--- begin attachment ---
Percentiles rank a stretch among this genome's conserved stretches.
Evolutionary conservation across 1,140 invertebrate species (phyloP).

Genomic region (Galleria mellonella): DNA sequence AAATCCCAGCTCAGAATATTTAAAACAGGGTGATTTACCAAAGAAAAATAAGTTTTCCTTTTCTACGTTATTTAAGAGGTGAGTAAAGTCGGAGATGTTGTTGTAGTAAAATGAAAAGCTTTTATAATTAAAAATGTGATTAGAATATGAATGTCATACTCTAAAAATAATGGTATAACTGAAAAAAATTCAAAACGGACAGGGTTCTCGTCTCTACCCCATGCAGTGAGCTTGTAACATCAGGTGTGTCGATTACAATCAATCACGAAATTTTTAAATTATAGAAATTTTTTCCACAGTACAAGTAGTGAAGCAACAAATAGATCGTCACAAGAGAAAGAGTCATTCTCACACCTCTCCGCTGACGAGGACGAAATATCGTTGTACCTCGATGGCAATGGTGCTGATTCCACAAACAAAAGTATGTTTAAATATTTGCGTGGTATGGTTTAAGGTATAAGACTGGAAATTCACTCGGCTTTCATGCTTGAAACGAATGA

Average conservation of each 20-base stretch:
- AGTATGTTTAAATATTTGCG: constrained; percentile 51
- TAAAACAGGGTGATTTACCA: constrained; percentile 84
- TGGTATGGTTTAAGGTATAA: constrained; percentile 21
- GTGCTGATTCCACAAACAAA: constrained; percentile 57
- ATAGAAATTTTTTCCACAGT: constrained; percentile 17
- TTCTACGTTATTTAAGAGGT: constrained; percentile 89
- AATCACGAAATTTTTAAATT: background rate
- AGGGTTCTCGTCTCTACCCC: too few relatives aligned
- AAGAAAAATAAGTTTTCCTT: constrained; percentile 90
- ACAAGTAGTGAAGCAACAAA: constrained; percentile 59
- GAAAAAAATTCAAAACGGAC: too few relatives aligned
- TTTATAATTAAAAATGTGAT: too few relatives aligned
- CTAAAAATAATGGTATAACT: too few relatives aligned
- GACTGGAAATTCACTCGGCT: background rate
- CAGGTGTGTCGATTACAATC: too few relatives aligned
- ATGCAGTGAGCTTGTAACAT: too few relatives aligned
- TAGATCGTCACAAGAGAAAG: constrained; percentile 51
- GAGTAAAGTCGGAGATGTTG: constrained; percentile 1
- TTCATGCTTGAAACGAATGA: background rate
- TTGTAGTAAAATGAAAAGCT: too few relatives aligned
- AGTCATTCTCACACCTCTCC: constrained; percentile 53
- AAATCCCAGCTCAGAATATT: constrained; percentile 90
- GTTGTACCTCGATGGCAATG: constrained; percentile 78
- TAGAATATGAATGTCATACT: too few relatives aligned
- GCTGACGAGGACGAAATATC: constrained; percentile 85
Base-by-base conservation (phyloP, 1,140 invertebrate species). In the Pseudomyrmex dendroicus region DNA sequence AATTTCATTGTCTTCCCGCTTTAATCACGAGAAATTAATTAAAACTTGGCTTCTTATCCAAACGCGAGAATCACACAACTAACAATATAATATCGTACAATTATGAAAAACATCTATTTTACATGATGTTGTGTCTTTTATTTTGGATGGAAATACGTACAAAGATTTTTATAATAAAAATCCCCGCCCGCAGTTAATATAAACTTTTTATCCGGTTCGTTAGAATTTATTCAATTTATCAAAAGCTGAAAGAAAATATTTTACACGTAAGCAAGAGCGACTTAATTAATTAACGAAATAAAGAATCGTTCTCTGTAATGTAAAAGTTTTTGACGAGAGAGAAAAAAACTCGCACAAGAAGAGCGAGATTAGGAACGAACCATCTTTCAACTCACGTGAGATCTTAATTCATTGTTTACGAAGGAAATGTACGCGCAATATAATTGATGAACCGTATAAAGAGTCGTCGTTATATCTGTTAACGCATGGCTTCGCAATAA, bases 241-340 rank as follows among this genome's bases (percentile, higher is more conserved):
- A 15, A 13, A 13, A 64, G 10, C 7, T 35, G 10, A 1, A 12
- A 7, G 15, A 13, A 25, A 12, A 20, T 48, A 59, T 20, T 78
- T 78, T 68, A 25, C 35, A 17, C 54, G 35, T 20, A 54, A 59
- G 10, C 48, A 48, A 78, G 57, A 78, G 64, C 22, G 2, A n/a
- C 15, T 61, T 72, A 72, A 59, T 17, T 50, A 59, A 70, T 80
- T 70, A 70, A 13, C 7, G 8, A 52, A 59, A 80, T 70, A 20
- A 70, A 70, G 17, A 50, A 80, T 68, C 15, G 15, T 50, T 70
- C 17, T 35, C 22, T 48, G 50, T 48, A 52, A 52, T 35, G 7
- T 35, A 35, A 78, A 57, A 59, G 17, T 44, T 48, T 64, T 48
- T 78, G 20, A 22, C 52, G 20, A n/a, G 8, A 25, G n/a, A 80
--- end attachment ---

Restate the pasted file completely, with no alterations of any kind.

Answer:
Percentiles rank a stretch among this genome's conserved stretches.
Evolutionary conservation across 1,140 invertebrate species (phyloP).

Genomic region (Galleria mellonella): DNA sequence AAATCCCAGCTCAGAATATTTAAAACAGGGTGATTTACCAAAGAAAAATAAGTTTTCCTTTTCTACGTTATTTAAGAGGTGAGTAAAGTCGGAGATGTTGTTGTAGTAAAATGAAAAGCTTTTATAATTAAAAATGTGATTAGAATATGAATGTCATACTCTAAAAATAATGGTATAACTGAAAAAAATTCAAAACGGACAGGGTTCTCGTCTCTACCCCATGCAGTGAGCTTGTAACATCAGGTGTGTCGATTACAATCAATCACGAAATTTTTAAATTATAGAAATTTTTTCCACAGTACAAGTAGTGAAGCAACAAATAGATCGTCACAAGAGAAAGAGTCATTCTCACACCTCTCCGCTGACGAGGACGAAATATCGTTGTACCTCGATGGCAATGGTGCTGATTCCACAAACAAAAGTATGTTTAAATATTTGCGTGGTATGGTTTAAGGTATAAGACTGGAAATTCACTCGGCTTTCATGCTTGAAACGAATGA

Average conservation of each 20-base stretch:
- AGTATGTTTAAATATTTGCG: constrained; percentile 51
- TAAAACAGGGTGATTTACCA: constrained; percentile 84
- TGGTATGGTTTAAGGTATAA: constrained; percentile 21
- GTGCTGATTCCACAAACAAA: constrained; percentile 57
- ATAGAAATTTTTTCCACAGT: constrained; percentile 17
- TTCTACGTTATTTAAGAGGT: constrained; percentile 89
- AATCACGAAATTTTTAAATT: background rate
- AGGGTTCTCGTCTCTACCCC: too few relatives aligned
- AAGAAAAATAAGTTTTCCTT: constrained; percentile 90
- ACAAGTAGTGAAGCAACAAA: constrained; percentile 59
- GAAAAAAATTCAAAACGGAC: too few relatives aligned
- TTTATAATTAAAAATGTGAT: too few relatives aligned
- CTAAAAATAATGGTATAACT: too few relatives aligned
- GACTGGAAATTCACTCGGCT: background rate
- CAGGTGTGTCGATTACAATC: too few relatives aligned
- ATGCAGTGAGCTTGTAACAT: too few relatives aligned
- TAGATCGTCACAAGAGAAAG: constrained; percentile 51
- GAGTAAAGTCGGAGATGTTG: constrained; percentile 1
- TTCATGCTTGAAACGAATGA: background rate
- TTGTAGTAAAATGAAAAGCT: too few relatives aligned
- AGTCATTCTCACACCTCTCC: constrained; percentile 53
- AAATCCCAGCTCAGAATATT: constrained; percentile 90
- GTTGTACCTCGATGGCAATG: constrained; percentile 78
- TAGAATATGAATGTCATACT: too few relatives aligned
- GCTGACGAGGACGAAATATC: constrained; percentile 85
Base-by-base conservation (phyloP, 1,140 invertebrate species). In the Pseudomyrmex dendroicus region DNA sequence AATTTCATTGTCTTCCCGCTTTAATCACGAGAAATTAATTAAAACTTGGCTTCTTATCCAAACGCGAGAATCACACAACTAACAATATAATATCGTACAATTATGAAAAACATCTATTTTACATGATGTTGTGTCTTTTATTTTGGATGGAAATACGTACAAAGATTTTTATAATAAAAATCCCCGCCCGCAGTTAATATAAACTTTTTATCCGGTTCGTTAGAATTTATTCAATTTATCAAAAGCTGAAAGAAAATATTTTACACGTAAGCAAGAGCGACTTAATTAATTAACGAAATAAAGAATCGTTCTCTGTAATGTAAAAGTTTTTGACGAGAGAGAAAAAAACTCGCACAAGAAGAGCGAGATTAGGAACGAACCATCTTTCAACTCACGTGAGATCTTAATTCATTGTTTACGAAGGAAATGTACGCGCAATATAATTGATGAACCGTATAAAGAGTCGTCGTTATATCTGTTAACGCATGGCTTCGCAATAA, bases 241-340 rank as follows among this genome's bases (percentile, higher is more conserved):
- A 15, A 13, A 13, A 64, G 10, C 7, T 35, G 10, A 1, A 12
- A 7, G 15, A 13, A 25, A 12, A 20, T 48, A 59, T 20, T 78
- T 78, T 68, A 25, C 35, A 17, C 54, G 35, T 20, A 54, A 59
- G 10, C 48, A 48, A 78, G 57, A 78, G 64, C 22, G 2, A n/a
- C 15, T 61, T 72, A 72, A 59, T 17, T 50, A 59, A 70, T 80
- T 70, A 70, A 13, C 7, G 8, A 52, A 59, A 80, T 70, A 20
- A 70, A 70, G 17, A 50, A 80, T 68, C 15, G 15, T 50, T 70
- C 17, T 35, C 22, T 48, G 50, T 48, A 52, A 52, T 35, G 7
- T 35, A 35, A 78, A 57, A 59, G 17, T 44, T 48, T 64, T 48
- T 78, G 20, A 22, C 52, G 20, A n/a, G 8, A 25, G n/a, A 80